Make the first sanding pass. If you have a power sander, use it. A table belt sander with 80 grit or rougher works great. Hand-sand if you must, but it’s going to suck. With a belt sander, this should take you ten minutes. By hand… maybe an hour.

Aim for around 2/3 of the surface to be smooth. If you try to keep sanding after that, you’ll weaken the mask, or even sand holes in it. The result should have a smooth outer surface, and some rough valleys.

While you’re at it, sand the mask closer to the right shape and size (but leave some room for adjustment). Sand, don’t try to cut. Note that the sharpie should have conveniently transferred off the balloon onto the Bondo:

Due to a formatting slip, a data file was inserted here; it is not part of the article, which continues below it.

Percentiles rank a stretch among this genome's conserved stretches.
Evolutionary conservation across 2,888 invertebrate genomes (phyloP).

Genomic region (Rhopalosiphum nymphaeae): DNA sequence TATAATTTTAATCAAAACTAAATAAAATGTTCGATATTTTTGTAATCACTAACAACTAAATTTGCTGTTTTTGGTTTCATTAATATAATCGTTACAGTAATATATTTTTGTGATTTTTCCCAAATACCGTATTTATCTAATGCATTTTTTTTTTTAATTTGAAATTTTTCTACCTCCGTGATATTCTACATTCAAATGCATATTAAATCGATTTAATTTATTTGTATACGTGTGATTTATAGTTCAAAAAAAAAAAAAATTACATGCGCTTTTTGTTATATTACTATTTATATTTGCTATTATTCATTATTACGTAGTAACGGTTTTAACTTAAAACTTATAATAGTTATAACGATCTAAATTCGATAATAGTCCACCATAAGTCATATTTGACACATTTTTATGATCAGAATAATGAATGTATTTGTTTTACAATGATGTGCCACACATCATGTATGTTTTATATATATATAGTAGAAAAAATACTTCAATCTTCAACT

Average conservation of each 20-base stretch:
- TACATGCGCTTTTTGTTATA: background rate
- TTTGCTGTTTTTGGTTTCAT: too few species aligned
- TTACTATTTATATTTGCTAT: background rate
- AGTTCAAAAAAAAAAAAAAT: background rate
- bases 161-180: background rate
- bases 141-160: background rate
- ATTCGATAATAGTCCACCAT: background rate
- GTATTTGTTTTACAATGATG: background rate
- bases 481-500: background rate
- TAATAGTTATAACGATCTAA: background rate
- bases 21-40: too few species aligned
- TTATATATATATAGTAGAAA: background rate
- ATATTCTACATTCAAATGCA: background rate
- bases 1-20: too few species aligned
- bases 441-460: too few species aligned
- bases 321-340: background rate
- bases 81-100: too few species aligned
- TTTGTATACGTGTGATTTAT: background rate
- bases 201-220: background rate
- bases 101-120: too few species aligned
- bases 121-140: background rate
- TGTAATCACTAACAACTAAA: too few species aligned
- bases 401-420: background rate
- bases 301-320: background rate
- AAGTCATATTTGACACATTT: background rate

Smooth layer

Apply another coat, but only put Bondo down on the rough patches, and use the putty knife to smooth things flat. This coat is for smoothness, so take your time, and really make sure you get bondo into all those gaps. Wait for it to harden.

Finish sand

Sand again with 80 grit. You should end up with a nice smooth surface. If it’s necessary, repeat the above step for a fourth coat. (I didn’t feel the need.)

Hand sand with 100 grit or finer to get a nice smooth finish. The remaining discolorations are from inconsistent Bondo batch mixes, not from roughness.

The mask is now built, and should’ve only taken 2-3 hours including drying time.

Features

Draw and cut out the eyes with the Dremel. Use a cutting bit to make a center incision, then use a sanding bit to shape the eyes. Use the triangular file to get the corners of the eyes. Also, sand the mask shape to exactly where you want it to be.